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Barrett vs. Walker II: A History of Wisconsin Gubernatorial Rematch Elections

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Losing gubernatorial candidates have come back for rematches against victorious Republicans and beat them two times out of the six rematches in Wisconsin history

tombarrett10.jpgTom Barrett's victory Tuesday in Wisconsin's Democratic primary for the state's June 5th gubernatorial recall election sets up a rematch against the state's controversial Republican governor Scott Walker who defeated him by 5.8 points in November 2010.

And while next month will mark the first recall election for governor in state history, there have been several rematches across the 72 gubernatorial contests conducted over the last 160+ years since statehood.

Challengers have won one-third of them.

A Smart Politics review of Wisconsin gubernatorial election data finds that major party candidates have landed rematches six times, with the loser of the first battle gaining ground in five contests and coming back to win on two of these occasions.

Each of these instances involved a Republican governor or ex-governor going up against a previously vanquished opponent.

Rematch #1: Nicholas Fratt vs. Governor Jeremiah Rusk

The first gubernatorial election rematch occurred during the elections of 1881 and 1884 with Republican Jeremiah Rusk on defense.

Rusk, who would later become the nation's Secretary of Agriculture, was first elected governor in 1881 when he defeated Democrat Nicholas Fratt by 7.0 points with a plurality 47.6 percent in a four-candidate field in which Prohibition and Greenback candidates netted over 11 percent collectively.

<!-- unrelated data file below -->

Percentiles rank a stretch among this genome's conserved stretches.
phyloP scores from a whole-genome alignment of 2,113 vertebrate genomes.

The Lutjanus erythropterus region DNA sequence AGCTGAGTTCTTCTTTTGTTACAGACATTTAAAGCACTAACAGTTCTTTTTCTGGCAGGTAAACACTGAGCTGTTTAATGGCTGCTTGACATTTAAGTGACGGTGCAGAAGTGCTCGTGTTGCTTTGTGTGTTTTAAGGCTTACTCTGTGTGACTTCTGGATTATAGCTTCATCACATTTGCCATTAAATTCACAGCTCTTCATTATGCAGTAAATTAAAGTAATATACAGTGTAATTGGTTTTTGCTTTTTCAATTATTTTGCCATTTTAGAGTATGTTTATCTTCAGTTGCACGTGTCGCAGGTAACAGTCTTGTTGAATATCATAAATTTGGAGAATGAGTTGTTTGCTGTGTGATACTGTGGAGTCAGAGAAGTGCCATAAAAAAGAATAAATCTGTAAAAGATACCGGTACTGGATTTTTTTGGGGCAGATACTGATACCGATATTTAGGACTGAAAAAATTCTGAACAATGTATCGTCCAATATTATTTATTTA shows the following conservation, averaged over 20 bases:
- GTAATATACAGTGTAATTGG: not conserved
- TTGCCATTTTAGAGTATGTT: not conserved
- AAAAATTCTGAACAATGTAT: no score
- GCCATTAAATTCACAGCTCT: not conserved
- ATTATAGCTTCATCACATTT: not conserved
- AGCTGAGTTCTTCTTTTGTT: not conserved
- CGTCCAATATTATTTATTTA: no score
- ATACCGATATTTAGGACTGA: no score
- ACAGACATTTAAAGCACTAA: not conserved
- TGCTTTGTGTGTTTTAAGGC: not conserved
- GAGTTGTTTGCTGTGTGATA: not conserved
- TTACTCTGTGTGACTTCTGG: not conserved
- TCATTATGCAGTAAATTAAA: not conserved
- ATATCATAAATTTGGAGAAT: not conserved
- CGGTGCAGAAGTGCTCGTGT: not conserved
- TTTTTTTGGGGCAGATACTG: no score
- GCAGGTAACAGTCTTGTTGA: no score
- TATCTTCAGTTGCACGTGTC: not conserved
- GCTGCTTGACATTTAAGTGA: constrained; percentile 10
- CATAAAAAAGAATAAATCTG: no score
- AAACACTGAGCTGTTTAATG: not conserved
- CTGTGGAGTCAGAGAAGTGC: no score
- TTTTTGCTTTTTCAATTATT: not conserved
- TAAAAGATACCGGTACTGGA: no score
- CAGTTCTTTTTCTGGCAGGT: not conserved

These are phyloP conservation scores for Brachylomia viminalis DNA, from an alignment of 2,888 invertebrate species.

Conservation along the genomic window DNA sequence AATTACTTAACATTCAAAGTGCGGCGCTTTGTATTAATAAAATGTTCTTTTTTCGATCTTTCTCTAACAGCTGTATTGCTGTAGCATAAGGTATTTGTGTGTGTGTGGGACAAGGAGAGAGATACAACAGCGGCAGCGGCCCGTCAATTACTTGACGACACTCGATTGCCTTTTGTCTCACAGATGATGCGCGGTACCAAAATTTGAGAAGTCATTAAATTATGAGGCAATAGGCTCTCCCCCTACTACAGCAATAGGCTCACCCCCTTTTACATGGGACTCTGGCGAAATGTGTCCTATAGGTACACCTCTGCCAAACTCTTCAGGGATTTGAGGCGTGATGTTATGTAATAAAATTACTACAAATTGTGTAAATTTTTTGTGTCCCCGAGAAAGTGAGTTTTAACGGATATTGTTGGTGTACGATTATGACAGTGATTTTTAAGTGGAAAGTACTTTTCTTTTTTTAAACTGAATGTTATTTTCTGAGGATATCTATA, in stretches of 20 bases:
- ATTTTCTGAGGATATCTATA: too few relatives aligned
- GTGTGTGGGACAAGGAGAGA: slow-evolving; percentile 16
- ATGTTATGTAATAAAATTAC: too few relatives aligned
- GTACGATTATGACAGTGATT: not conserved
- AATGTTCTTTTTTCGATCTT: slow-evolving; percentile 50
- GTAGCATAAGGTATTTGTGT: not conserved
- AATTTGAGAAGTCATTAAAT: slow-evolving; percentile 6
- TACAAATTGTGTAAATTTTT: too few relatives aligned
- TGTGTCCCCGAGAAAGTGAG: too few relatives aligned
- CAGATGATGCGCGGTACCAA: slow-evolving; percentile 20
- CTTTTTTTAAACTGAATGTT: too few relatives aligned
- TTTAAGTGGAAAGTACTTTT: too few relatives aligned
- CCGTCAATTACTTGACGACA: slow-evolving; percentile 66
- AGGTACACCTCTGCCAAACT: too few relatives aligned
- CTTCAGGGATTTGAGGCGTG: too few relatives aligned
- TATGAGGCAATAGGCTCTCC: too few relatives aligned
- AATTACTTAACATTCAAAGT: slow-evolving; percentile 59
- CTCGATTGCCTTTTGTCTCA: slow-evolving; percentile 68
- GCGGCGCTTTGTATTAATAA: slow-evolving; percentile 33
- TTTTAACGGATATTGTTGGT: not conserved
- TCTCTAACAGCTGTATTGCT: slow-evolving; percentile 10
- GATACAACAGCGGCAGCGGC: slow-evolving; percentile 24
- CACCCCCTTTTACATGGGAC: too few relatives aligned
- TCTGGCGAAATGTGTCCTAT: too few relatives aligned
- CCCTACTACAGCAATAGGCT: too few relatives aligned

Three years later in 1884 (after the Badger State changed its general election cycles to end in even-numbered years), Rusk successfully fended off Fratt's challenge, winning by 6.0 points with 51.0 percent of the vote in a four-candidate race.

Rematch #2: John Aylward vs. Governor James Davidson

The next rematch occurred at the beginning of the 20th Century with the election of Republican James Davidson in 1906.

As Lieutenant Governor, Davidson had succeeded Wisconsin's most famous politician, Robert La Follette, in the governor's mansion earlier that year after the future presidential candidate took his U.S. Senate seat in D.C.

Davidson then defeated Democrat John Aylward to win the governor's seat outright, by a decisive 25.1-point margin with 57.4 percent of the vote in a five-candidate field.

Aylward was able to shave off eight points in his 1908 rematch against Davidson, but the Republican governor easily won by 17.1 points with 54.0 percent of the vote in a five-candidate field.

Rematch #3: Albert Schmedeman vs. former Governor Walter Kohler, Sr.

The third instance of a gubernatorial rematch departs from the narrative outlined above.

In 1928, businessman Walter Kohler, Sr. defeated Democrat and former U.S. Minister to Norway Albert Schmedeman by 15.5 points with 55.4 percent of the vote in a six-candidate field.

Kohler then lost his primary bid against Philip La Follette (son of Robert) in 1930 only to come back and defeat Governor La Follette in the 1932 primary.

Schmedeman also was victorious in the Democratic primary that year, and thus a Kohler-Schmedeman rematch was born in an open-seat race.

Only this time Schmedeman won, by 10.6 points, defeating Kohler with 52.5 percent of the vote in a six-candidate field.

The victory marked a 26.1-point turnaround for Schmedeman from four years prior.

Rematch #4: Orland Loomis vs. Governor Julius Heil

Just eight years later the first battle in what would become the state's second successful rematch took place with a bizarre ending.

In 1940, one-term GOP incumbent Julius Heil won a second term by a narrow 0.9-point margin against Progressive Orland Loomis with just 40.7 percent of the vote in a five-candidate field in which Democrat Francis McGovern won only 19.3 percent.